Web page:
According to the Communicable Diseases Act, a physician in charge of communicable diseases in a municipality or hospital district may decide to place a person in quarantine or isolation when the risk of spreading a generally hazardous communicable disease is evident and the spread of the disease cannot be prevented in any other way. The importance of quarantine or isolation in order to limit the pandemic has diminished. The practical significance of an ex-post administrative decision is often mainly the payment of a communicable disease allowance to the employer. However, social security alone is not a sustainable reason for making decisions that severely restrict individual freedom.
Isolation decisions are only made for those who are confirmed in health care to be infected. This puts people in an unequal position when laboratory testing is not available to everyone. Health care testing capacity should be targeted to those in need of testing on a medical basis, as well as to health care units, care facilities and housing units for high-risk groups. Applying for a test in health care services just to verify infection for a communicable disease allowance puts a strain on health care services and causes congestion in all channels of contact. This delays the treatment for serious COVID-19 disease and other diseases. It also makes it harder to allocate the testing capacity properly.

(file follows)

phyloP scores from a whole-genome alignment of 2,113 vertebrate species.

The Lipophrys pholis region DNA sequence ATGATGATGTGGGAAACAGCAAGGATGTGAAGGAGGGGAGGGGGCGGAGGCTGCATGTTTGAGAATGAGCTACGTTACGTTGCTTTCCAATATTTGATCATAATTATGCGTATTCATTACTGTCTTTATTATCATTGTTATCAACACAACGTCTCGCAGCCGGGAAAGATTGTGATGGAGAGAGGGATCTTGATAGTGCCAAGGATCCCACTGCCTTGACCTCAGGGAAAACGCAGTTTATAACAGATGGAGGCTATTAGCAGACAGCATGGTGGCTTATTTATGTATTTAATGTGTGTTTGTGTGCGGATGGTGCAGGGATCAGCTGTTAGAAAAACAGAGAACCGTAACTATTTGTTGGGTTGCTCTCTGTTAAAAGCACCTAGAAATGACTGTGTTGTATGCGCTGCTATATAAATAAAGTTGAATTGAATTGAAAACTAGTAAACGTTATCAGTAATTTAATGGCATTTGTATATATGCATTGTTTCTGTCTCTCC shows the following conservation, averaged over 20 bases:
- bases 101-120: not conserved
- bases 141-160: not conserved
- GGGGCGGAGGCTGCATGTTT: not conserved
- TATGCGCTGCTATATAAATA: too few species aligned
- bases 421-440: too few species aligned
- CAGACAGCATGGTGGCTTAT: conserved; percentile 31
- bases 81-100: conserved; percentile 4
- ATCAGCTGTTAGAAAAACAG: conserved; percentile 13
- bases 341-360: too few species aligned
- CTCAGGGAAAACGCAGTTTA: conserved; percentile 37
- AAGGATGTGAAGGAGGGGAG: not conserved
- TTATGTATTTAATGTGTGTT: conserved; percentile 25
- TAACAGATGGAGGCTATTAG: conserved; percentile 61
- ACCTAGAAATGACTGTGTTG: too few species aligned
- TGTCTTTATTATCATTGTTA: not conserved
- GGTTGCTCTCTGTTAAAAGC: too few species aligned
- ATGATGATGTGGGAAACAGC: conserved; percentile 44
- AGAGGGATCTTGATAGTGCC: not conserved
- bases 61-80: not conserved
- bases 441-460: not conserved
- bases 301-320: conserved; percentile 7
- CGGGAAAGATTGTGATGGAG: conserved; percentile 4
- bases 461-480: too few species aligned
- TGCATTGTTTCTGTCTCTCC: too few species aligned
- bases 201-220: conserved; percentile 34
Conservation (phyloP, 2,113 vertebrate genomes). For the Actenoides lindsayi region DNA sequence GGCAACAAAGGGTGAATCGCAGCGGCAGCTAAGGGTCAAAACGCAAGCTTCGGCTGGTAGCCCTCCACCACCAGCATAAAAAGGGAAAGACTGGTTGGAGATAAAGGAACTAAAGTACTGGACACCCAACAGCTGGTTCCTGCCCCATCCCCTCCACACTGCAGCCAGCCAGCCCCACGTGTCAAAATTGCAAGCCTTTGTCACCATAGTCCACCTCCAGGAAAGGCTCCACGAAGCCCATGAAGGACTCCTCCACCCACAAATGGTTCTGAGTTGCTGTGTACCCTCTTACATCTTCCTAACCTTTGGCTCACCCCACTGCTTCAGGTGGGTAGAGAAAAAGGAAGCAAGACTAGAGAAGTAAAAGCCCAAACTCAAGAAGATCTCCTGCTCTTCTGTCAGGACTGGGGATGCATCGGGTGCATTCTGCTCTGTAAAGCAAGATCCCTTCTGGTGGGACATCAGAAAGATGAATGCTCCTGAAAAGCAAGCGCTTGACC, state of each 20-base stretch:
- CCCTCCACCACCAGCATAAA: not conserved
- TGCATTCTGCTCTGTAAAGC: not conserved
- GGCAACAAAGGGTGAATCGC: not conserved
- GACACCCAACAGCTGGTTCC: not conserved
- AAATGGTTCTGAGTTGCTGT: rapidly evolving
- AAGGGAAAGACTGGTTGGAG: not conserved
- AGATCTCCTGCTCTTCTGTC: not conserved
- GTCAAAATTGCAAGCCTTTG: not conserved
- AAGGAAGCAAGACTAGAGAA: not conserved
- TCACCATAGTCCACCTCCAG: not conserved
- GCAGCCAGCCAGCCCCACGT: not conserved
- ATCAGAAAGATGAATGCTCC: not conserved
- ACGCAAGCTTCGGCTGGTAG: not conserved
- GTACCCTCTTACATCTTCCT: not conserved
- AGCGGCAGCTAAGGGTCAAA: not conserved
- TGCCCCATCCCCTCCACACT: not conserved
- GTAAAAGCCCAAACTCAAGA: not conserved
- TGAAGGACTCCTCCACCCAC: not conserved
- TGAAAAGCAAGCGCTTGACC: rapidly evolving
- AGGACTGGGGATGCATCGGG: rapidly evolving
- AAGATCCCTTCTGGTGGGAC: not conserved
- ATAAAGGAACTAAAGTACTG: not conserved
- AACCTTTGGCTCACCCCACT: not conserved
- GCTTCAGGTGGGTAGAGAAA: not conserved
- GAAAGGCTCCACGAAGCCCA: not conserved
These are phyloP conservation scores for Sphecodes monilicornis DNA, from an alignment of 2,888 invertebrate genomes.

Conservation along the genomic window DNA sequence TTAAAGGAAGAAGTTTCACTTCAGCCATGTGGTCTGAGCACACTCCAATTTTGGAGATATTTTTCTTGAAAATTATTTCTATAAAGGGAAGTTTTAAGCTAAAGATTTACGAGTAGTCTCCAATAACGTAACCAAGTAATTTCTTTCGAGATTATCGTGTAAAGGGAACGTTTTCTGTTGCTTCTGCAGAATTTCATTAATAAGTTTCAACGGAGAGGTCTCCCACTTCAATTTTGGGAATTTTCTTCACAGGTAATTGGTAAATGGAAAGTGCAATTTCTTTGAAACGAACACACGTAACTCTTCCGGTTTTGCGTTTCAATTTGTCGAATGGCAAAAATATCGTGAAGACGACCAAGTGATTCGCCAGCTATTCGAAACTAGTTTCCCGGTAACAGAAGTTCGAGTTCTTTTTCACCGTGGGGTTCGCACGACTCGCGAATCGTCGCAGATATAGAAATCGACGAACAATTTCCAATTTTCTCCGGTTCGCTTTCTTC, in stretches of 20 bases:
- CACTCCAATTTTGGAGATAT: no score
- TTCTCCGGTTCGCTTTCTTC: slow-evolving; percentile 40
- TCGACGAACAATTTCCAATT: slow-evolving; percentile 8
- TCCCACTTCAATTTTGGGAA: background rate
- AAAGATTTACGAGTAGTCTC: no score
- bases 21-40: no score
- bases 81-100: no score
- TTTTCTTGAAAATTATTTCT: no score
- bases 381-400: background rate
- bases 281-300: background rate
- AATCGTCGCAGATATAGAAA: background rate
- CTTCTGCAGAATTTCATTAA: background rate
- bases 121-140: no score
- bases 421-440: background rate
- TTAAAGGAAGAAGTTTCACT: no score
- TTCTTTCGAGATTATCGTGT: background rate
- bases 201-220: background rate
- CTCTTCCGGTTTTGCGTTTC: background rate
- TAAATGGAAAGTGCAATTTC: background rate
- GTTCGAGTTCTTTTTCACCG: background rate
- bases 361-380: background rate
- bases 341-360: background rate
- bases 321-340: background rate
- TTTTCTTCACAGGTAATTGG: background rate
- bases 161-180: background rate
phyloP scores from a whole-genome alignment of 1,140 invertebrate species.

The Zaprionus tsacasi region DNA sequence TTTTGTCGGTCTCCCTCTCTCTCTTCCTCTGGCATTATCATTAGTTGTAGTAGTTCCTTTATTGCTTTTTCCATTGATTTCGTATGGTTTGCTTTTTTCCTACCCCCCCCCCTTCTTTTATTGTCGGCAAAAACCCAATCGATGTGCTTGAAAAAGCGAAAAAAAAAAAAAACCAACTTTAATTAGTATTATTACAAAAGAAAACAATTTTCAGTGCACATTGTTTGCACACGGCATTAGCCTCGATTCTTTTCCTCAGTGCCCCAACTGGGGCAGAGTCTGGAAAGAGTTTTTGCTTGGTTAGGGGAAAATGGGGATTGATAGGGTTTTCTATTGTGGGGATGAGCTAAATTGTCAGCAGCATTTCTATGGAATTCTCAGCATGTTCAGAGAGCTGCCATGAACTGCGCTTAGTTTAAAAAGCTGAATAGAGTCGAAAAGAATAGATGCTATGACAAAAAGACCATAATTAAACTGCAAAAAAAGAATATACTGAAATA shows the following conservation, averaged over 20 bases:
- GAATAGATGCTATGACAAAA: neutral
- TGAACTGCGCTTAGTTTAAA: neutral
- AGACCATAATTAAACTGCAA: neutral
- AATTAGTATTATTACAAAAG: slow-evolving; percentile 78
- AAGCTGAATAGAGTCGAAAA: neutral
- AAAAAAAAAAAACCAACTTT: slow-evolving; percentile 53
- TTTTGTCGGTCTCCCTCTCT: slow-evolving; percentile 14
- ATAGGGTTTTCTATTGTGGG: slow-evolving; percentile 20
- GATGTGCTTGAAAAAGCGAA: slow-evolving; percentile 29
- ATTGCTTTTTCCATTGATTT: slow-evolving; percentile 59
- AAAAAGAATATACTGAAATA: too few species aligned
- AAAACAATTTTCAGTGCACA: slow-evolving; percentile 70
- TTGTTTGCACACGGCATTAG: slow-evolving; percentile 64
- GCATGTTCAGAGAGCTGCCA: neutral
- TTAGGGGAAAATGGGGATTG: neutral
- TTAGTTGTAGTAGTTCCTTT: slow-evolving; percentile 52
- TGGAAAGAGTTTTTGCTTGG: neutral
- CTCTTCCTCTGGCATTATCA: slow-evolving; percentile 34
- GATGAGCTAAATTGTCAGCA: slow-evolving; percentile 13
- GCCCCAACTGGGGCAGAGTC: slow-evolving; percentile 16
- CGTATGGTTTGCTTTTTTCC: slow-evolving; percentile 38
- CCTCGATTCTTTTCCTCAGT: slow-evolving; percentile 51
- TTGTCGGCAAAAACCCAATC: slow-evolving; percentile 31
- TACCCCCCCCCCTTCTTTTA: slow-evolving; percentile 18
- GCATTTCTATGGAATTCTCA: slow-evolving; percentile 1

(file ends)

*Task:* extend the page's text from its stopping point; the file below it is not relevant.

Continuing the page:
Instead of isolating persons with COVID-19, normal sick leave practices should be reinstated for these persons.
Starting from 10 January 2022, this policy will be gradually implemented in Espoo, Helsinki, Hyvinkää, Järvenpää, Kerava, Kirkkonummi, Mäntsälä, Nurmijärvi, Pornainen, Porvoo, Tuusula and Vantaa.
THL’s assessment of the situation at the beginning of 2022, Finnish Institute for Health and Welfare, 5 January 2022 (in Finnish).
National preparedness plan for influenza pandemic, Ministry of Social Affairs and Health 2012 (in Finnish).
More information for the media:
Vantaa: Chief Physician, Physician in charge of communicable diseases, Kirsi Valtonen, tel. 050 312 1651, firstname.lastname@example.org